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Old 2010-09-18, 16:25   Link #2807
ChainLegacy
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Originally Posted by monstert View Post
Believing in God is a matter of acknowledging his existence, status, and work.

If you once believed that God created the universe, the fact that you no longer believe doesn't necessarily mean you think the universe no longer exists.

But if a person becomes a raving psycopath after having his/her faith shaken, I'd say the problem lies with the person, not in his/her original faith in God.

It should not be used as a mark against people who do believe that God is the sole rightful judge of what is good and what is evil, for example.
True enough, though it might be worth exploring the fact that humans are altruistic as an evolved tendency. That way, if you believe in god (or gods), you can say they indirectly caused the process of evolution and are thus still responsible. Then, if your faith does happen to be shaken, you can still understand it the same way, and not lose all your morality.
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Old 2010-09-18, 16:32   Link #2808
Anh_Minh
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Originally Posted by monstert View Post
Believing in God is a matter of acknowledging his existence, status, and work.

If you once believed that God created the universe, the fact that you no longer believe doesn't necessarily mean you think the universe no longer exists.
Well, yes. But we're talking about something more intangible than the universe.

Quote:
But if a person becomes a raving psycopath after having his/her faith shaken, I'd say the problem lies with the person, not in his/her original faith in God.
Indeed. There is something wrong about those people, and their faith is actually a mitigating factor. Whether God exists or not, it at least gives them a reason not to be complete psychos.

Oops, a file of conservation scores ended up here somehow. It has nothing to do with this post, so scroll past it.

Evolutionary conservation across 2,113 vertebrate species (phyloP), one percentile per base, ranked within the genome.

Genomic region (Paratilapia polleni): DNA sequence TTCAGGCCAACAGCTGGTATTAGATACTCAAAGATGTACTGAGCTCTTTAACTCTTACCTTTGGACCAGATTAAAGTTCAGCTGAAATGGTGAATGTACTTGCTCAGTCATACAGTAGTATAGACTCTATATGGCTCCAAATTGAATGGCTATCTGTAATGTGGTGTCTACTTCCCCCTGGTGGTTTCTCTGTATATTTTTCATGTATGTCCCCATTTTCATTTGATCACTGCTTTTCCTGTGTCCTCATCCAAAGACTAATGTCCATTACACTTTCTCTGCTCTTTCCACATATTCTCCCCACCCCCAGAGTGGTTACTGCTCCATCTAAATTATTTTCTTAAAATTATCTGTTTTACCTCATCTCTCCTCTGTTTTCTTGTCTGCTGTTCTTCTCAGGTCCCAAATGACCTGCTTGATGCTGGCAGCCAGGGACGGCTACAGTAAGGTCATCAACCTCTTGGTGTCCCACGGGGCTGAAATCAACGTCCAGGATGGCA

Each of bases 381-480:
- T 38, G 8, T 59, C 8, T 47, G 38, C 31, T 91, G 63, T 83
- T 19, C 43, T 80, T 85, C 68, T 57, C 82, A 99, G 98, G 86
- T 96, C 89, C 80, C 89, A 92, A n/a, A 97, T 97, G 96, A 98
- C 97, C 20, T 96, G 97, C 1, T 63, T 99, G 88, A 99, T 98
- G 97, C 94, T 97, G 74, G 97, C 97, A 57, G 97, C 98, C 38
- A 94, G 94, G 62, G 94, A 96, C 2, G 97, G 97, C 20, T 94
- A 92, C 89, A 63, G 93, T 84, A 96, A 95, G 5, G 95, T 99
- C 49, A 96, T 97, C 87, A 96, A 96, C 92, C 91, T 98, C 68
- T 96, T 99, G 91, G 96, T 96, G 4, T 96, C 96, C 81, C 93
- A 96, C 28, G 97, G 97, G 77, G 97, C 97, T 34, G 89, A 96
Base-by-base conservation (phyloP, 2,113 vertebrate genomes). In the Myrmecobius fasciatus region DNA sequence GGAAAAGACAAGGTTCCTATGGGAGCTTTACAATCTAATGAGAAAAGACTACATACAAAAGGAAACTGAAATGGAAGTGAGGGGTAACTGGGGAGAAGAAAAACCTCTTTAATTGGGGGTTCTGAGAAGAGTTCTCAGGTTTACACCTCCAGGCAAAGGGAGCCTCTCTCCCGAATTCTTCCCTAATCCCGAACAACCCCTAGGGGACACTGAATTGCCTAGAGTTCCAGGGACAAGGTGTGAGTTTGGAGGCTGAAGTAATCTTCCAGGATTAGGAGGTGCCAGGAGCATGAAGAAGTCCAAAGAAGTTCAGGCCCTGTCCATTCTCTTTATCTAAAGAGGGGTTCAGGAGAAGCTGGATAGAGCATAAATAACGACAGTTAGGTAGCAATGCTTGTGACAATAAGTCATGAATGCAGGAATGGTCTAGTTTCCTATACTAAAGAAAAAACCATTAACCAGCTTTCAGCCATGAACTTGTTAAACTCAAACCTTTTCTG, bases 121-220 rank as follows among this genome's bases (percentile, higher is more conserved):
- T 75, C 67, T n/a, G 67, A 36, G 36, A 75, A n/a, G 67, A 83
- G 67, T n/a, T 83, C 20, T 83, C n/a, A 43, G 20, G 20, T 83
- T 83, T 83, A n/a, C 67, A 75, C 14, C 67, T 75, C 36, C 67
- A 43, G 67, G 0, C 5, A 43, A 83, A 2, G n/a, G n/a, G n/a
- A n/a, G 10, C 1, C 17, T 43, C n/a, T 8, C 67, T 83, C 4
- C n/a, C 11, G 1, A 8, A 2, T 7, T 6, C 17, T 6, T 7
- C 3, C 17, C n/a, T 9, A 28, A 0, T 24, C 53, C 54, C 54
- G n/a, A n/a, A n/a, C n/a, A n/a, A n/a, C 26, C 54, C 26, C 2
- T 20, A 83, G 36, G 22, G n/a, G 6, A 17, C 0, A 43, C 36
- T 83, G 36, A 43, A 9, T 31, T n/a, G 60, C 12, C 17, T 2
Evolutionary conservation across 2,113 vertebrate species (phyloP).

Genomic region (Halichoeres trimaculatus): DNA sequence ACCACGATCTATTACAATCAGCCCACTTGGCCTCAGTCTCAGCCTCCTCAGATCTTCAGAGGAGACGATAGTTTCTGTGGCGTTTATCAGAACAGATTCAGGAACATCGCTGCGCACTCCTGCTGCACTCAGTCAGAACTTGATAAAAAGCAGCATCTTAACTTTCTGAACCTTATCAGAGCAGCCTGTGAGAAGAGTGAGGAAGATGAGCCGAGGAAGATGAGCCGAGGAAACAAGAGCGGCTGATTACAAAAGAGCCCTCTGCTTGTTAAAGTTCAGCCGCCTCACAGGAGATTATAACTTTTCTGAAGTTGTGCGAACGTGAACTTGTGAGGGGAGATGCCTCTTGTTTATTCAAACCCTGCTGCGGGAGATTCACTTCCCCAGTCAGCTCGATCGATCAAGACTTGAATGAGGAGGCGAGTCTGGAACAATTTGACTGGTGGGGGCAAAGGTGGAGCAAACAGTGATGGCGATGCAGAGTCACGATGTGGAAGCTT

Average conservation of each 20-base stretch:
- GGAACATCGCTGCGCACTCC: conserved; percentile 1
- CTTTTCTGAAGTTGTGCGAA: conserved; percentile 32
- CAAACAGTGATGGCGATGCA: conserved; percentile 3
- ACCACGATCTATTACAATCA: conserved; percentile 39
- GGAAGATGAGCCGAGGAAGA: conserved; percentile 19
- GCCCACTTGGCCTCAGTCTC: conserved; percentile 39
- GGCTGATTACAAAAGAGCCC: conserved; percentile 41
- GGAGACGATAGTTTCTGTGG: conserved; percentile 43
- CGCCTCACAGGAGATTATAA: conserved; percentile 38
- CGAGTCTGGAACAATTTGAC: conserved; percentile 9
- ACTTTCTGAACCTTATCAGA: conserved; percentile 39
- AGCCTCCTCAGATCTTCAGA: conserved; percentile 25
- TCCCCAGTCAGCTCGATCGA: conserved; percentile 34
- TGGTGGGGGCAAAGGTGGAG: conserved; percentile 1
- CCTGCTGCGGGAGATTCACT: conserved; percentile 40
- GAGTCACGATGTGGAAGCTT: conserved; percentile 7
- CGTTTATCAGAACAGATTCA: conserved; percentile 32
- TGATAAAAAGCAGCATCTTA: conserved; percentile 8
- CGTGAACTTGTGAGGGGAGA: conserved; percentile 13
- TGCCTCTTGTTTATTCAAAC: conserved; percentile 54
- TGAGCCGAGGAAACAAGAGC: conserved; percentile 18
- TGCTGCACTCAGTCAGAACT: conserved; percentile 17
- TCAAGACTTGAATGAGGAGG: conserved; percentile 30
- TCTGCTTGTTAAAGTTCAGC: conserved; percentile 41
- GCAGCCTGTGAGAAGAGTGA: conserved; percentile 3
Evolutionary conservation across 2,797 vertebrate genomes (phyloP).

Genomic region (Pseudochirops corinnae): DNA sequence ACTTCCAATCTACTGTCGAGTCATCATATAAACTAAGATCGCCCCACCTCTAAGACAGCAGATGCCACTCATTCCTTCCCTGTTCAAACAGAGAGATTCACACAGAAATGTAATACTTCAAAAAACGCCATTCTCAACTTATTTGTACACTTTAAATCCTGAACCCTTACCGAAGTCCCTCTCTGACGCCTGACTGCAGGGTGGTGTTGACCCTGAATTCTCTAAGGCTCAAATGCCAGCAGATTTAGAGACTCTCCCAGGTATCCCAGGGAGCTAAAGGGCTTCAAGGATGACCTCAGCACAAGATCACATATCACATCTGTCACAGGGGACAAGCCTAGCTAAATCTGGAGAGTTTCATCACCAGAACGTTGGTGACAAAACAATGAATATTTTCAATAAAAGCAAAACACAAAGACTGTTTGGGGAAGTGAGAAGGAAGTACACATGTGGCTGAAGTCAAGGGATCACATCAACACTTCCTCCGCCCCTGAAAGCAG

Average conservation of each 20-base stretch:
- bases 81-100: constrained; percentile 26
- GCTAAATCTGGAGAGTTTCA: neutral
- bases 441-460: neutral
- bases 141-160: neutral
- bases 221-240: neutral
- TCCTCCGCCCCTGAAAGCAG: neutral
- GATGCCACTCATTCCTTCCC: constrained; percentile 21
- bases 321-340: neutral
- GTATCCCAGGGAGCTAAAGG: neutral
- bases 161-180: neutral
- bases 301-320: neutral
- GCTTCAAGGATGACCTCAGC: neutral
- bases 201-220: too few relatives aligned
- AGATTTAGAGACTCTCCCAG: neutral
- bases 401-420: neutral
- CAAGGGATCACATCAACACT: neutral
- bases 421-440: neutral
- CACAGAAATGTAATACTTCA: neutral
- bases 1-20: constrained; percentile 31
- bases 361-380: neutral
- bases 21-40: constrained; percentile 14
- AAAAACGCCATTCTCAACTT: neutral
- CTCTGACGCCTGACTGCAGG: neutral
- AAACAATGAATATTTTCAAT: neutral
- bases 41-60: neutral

Quote:
It should not be used as a mark against people who do believe that God is the sole rightful judge of what is good and what is evil, for example.
Let me clarify the kind of persons I was talking about. I was talking about people who think that unbelievers have no morals whatsoever. Why? Because the only good and right thing is to believe in (their version of) God and follow his teachings. Therefore, no God, no morals.

And, really, what kind of person do you have to be to have such a worldview? And what happens when you lose your faith, which, by your own admission, is the only reason you aren't eating babies?
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Old 2010-09-18, 17:20   Link #2809
monster
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Originally Posted by Anh_Minh View Post
Let me clarify the kind of persons I was talking about. I was talking about people who think that unbelievers have no morals whatsoever. Why? Because the only good and right thing is to believe in (their version of) God and follow his teachings. Therefore, no God, no morals.
It's not necessarily that no God means no morals. But if what's good for one person can be evil for another person, and you believe that God exists (according to whatever religion you subscribe to), wouldn't you think that this God has more right to judge what is good and what is evil?

I guess another way to say it is that, in a world where morality is subjective, God's subjectivity triumphs over all.

Of course, it also depends on the religion and the role that a deity (or deities) has in it.
Quote:
And, really, what kind of person do you have to be to have such a worldview? And what happens when you lose your faith, which, by your own admission, is the only reason you aren't eating babies?
Well, if you're attributing morality to God, then I would think losing your faith simply means you're no longer attributing morality to God. Not that you would necessarily lose all sense of morality. Under normal circumstances, it shouldn't translate to eating babies, for example.
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Old 2010-09-18, 17:35   Link #2810
Anh_Minh
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Originally Posted by monstert View Post
It's not necessarily that no God means no morals.